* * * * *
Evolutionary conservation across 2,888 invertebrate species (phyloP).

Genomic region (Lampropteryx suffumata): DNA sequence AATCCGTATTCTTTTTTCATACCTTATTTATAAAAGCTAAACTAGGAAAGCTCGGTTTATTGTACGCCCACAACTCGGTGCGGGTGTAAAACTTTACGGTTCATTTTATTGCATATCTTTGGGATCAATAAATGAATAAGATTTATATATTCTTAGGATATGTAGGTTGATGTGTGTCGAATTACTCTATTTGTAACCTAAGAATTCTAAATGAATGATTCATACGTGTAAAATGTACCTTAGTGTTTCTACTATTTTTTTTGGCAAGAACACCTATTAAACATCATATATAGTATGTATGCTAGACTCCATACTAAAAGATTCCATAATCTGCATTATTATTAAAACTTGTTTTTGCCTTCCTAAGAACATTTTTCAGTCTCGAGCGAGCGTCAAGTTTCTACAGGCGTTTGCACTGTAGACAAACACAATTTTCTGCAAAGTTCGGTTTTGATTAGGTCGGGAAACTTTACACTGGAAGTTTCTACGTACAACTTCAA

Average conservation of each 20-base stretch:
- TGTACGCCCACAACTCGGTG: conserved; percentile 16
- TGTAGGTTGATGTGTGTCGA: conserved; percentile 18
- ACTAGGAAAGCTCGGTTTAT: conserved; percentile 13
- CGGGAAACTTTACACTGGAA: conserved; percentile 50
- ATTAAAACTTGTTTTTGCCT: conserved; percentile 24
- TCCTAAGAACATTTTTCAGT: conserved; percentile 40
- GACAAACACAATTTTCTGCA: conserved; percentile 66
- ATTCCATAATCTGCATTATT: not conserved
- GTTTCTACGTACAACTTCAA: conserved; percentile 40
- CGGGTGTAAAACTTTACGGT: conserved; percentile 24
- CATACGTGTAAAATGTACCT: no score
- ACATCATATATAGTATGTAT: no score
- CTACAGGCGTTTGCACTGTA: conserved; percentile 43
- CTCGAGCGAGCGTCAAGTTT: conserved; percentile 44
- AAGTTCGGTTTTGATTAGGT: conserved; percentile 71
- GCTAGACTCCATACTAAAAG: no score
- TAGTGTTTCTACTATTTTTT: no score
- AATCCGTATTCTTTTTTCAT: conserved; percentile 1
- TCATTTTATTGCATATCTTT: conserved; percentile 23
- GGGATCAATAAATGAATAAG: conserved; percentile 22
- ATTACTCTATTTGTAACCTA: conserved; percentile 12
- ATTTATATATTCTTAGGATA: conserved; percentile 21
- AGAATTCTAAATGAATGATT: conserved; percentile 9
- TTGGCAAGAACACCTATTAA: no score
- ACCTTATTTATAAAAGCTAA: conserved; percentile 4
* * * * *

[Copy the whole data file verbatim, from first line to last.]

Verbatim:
Evolutionary conservation across 2,888 invertebrate species (phyloP).

Genomic region (Lampropteryx suffumata): DNA sequence AATCCGTATTCTTTTTTCATACCTTATTTATAAAAGCTAAACTAGGAAAGCTCGGTTTATTGTACGCCCACAACTCGGTGCGGGTGTAAAACTTTACGGTTCATTTTATTGCATATCTTTGGGATCAATAAATGAATAAGATTTATATATTCTTAGGATATGTAGGTTGATGTGTGTCGAATTACTCTATTTGTAACCTAAGAATTCTAAATGAATGATTCATACGTGTAAAATGTACCTTAGTGTTTCTACTATTTTTTTTGGCAAGAACACCTATTAAACATCATATATAGTATGTATGCTAGACTCCATACTAAAAGATTCCATAATCTGCATTATTATTAAAACTTGTTTTTGCCTTCCTAAGAACATTTTTCAGTCTCGAGCGAGCGTCAAGTTTCTACAGGCGTTTGCACTGTAGACAAACACAATTTTCTGCAAAGTTCGGTTTTGATTAGGTCGGGAAACTTTACACTGGAAGTTTCTACGTACAACTTCAA

Average conservation of each 20-base stretch:
- TGTACGCCCACAACTCGGTG: conserved; percentile 16
- TGTAGGTTGATGTGTGTCGA: conserved; percentile 18
- ACTAGGAAAGCTCGGTTTAT: conserved; percentile 13
- CGGGAAACTTTACACTGGAA: conserved; percentile 50
- ATTAAAACTTGTTTTTGCCT: conserved; percentile 24
- TCCTAAGAACATTTTTCAGT: conserved; percentile 40
- GACAAACACAATTTTCTGCA: conserved; percentile 66
- ATTCCATAATCTGCATTATT: not conserved
- GTTTCTACGTACAACTTCAA: conserved; percentile 40
- CGGGTGTAAAACTTTACGGT: conserved; percentile 24
- CATACGTGTAAAATGTACCT: no score
- ACATCATATATAGTATGTAT: no score
- CTACAGGCGTTTGCACTGTA: conserved; percentile 43
- CTCGAGCGAGCGTCAAGTTT: conserved; percentile 44
- AAGTTCGGTTTTGATTAGGT: conserved; percentile 71
- GCTAGACTCCATACTAAAAG: no score
- TAGTGTTTCTACTATTTTTT: no score
- AATCCGTATTCTTTTTTCAT: conserved; percentile 1
- TCATTTTATTGCATATCTTT: conserved; percentile 23
- GGGATCAATAAATGAATAAG: conserved; percentile 22
- ATTACTCTATTTGTAACCTA: conserved; percentile 12
- ATTTATATATTCTTAGGATA: conserved; percentile 21
- AGAATTCTAAATGAATGATT: conserved; percentile 9
- TTGGCAAGAACACCTATTAA: no score
- ACCTTATTTATAAAAGCTAA: conserved; percentile 4